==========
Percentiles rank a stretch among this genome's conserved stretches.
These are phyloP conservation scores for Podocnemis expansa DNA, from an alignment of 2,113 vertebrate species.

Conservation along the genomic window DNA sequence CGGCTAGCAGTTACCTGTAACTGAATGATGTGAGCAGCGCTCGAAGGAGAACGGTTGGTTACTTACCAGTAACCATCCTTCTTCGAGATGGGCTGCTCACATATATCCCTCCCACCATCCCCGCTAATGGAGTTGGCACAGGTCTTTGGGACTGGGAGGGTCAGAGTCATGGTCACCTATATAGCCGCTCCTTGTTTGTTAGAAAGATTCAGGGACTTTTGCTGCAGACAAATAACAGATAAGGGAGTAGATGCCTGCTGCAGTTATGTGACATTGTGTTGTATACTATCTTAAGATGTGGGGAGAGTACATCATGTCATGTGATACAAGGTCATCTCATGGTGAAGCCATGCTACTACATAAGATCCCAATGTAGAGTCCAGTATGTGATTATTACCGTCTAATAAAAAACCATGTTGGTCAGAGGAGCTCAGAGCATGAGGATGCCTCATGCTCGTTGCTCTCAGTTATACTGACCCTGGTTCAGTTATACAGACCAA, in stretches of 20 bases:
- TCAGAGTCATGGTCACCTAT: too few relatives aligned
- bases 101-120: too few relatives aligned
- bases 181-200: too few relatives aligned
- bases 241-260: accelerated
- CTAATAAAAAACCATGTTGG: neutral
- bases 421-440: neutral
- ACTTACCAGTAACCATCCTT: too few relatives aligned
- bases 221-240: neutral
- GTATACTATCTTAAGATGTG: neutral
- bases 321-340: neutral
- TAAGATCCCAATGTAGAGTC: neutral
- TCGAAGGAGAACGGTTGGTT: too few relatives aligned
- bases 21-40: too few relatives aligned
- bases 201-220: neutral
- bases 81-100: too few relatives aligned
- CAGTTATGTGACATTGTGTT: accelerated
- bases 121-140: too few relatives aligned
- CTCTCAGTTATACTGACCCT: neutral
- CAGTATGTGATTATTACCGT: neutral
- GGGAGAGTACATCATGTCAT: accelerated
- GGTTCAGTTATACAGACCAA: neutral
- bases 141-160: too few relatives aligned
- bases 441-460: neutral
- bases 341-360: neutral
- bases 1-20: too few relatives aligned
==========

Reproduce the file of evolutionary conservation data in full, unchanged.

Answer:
Percentiles rank a stretch among this genome's conserved stretches.
These are phyloP conservation scores for Podocnemis expansa DNA, from an alignment of 2,113 vertebrate species.

Conservation along the genomic window DNA sequence CGGCTAGCAGTTACCTGTAACTGAATGATGTGAGCAGCGCTCGAAGGAGAACGGTTGGTTACTTACCAGTAACCATCCTTCTTCGAGATGGGCTGCTCACATATATCCCTCCCACCATCCCCGCTAATGGAGTTGGCACAGGTCTTTGGGACTGGGAGGGTCAGAGTCATGGTCACCTATATAGCCGCTCCTTGTTTGTTAGAAAGATTCAGGGACTTTTGCTGCAGACAAATAACAGATAAGGGAGTAGATGCCTGCTGCAGTTATGTGACATTGTGTTGTATACTATCTTAAGATGTGGGGAGAGTACATCATGTCATGTGATACAAGGTCATCTCATGGTGAAGCCATGCTACTACATAAGATCCCAATGTAGAGTCCAGTATGTGATTATTACCGTCTAATAAAAAACCATGTTGGTCAGAGGAGCTCAGAGCATGAGGATGCCTCATGCTCGTTGCTCTCAGTTATACTGACCCTGGTTCAGTTATACAGACCAA, in stretches of 20 bases:
- TCAGAGTCATGGTCACCTAT: too few relatives aligned
- bases 101-120: too few relatives aligned
- bases 181-200: too few relatives aligned
- bases 241-260: accelerated
- CTAATAAAAAACCATGTTGG: neutral
- bases 421-440: neutral
- ACTTACCAGTAACCATCCTT: too few relatives aligned
- bases 221-240: neutral
- GTATACTATCTTAAGATGTG: neutral
- bases 321-340: neutral
- TAAGATCCCAATGTAGAGTC: neutral
- TCGAAGGAGAACGGTTGGTT: too few relatives aligned
- bases 21-40: too few relatives aligned
- bases 201-220: neutral
- bases 81-100: too few relatives aligned
- CAGTTATGTGACATTGTGTT: accelerated
- bases 121-140: too few relatives aligned
- CTCTCAGTTATACTGACCCT: neutral
- CAGTATGTGATTATTACCGT: neutral
- GGGAGAGTACATCATGTCAT: accelerated
- GGTTCAGTTATACAGACCAA: neutral
- bases 141-160: too few relatives aligned
- bases 441-460: neutral
- bases 341-360: neutral
- bases 1-20: too few relatives aligned